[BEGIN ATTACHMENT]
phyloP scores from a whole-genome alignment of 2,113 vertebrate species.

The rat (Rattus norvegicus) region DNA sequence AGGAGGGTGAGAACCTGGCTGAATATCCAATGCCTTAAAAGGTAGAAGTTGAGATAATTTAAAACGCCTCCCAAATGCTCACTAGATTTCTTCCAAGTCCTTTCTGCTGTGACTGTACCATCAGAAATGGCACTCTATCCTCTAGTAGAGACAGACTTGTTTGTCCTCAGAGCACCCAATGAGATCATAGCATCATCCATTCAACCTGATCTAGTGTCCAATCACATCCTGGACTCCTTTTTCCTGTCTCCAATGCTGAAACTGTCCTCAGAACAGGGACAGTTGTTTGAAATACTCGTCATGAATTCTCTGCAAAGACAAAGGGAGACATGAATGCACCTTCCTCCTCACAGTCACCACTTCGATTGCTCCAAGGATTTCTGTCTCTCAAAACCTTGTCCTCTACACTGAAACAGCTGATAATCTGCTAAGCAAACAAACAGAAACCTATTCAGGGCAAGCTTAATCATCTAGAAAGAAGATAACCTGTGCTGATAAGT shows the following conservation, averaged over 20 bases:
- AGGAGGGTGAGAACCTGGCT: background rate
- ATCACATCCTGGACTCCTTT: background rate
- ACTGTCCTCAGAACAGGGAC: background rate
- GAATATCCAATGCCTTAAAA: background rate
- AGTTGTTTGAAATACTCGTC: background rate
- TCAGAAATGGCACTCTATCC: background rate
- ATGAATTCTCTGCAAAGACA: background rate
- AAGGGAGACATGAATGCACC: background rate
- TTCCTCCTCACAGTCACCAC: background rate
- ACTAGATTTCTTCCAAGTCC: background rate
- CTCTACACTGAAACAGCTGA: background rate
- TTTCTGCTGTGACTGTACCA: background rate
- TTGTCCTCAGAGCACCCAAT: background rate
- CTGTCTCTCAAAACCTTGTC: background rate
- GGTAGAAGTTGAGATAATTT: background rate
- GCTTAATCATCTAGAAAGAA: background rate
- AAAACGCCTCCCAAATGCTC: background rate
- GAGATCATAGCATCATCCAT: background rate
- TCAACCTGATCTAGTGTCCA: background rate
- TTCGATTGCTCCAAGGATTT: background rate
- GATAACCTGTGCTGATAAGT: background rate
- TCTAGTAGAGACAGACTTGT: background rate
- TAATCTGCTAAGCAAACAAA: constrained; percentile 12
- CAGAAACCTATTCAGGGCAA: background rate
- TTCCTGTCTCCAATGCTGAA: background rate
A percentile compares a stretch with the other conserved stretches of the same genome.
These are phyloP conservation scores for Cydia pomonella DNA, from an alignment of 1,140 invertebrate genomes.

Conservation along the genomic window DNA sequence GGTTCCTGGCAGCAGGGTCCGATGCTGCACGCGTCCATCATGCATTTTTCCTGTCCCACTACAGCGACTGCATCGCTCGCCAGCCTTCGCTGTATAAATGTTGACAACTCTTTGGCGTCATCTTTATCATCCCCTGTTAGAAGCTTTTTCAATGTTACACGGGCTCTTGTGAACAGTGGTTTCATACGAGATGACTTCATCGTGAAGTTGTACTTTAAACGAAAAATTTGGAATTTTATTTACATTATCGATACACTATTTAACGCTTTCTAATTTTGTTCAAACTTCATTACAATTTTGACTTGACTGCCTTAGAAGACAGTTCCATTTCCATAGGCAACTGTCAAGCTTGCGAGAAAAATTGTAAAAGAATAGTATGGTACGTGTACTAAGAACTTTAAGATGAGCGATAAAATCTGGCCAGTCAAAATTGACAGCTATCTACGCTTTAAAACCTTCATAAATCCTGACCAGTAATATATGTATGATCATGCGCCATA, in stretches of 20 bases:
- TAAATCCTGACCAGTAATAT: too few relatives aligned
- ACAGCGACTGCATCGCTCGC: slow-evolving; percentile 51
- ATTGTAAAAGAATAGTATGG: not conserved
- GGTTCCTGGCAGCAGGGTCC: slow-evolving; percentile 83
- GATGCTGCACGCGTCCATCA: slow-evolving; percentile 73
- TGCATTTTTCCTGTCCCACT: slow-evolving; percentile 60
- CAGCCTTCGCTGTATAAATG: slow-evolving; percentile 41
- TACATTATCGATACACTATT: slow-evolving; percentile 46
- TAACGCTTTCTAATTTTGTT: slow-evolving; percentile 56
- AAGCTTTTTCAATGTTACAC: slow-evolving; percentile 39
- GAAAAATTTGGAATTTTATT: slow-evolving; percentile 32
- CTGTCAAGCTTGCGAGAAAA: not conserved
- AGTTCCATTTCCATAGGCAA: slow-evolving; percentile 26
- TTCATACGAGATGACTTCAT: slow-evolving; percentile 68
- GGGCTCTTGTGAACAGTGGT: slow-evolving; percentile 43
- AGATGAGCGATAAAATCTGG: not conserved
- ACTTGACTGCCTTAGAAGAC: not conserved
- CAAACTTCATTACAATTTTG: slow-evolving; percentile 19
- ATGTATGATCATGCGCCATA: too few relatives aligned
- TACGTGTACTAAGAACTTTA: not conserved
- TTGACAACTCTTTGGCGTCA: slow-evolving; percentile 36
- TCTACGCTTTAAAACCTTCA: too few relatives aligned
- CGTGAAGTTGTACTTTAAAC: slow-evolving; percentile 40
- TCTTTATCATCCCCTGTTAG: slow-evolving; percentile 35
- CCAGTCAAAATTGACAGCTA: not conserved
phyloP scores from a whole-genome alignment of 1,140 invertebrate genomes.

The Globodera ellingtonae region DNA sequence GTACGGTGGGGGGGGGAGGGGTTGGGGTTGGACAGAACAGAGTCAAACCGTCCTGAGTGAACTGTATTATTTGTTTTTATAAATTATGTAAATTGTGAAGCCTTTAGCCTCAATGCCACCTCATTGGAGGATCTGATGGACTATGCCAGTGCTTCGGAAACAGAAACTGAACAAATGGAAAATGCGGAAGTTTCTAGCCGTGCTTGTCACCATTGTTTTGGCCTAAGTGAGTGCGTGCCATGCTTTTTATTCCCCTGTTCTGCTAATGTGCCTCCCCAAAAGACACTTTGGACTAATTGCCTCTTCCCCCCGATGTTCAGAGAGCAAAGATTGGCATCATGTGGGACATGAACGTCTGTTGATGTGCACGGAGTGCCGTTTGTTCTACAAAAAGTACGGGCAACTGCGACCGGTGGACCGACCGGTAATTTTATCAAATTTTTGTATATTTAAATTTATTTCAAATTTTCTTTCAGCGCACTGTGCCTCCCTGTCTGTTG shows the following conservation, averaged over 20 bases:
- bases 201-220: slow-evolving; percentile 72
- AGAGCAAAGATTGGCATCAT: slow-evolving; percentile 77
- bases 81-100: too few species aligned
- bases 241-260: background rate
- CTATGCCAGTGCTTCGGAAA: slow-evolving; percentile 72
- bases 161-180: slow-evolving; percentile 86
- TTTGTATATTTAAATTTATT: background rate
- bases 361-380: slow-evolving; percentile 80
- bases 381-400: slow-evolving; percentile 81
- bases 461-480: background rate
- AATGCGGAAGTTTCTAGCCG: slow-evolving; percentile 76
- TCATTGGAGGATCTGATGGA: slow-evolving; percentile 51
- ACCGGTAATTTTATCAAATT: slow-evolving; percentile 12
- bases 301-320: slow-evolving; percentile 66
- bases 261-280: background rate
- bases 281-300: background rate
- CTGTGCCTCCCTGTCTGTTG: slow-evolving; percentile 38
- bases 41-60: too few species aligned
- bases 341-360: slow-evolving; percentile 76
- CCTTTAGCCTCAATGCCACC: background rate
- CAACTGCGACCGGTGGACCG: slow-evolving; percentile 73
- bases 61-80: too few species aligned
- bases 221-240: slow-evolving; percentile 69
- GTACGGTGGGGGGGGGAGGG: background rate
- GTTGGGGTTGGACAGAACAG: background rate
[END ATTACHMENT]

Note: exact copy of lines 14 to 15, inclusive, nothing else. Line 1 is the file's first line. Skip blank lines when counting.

- TTTCTGCTGTGACTGTACCA: background rate
- TTGTCCTCAGAGCACCCAAT: background rate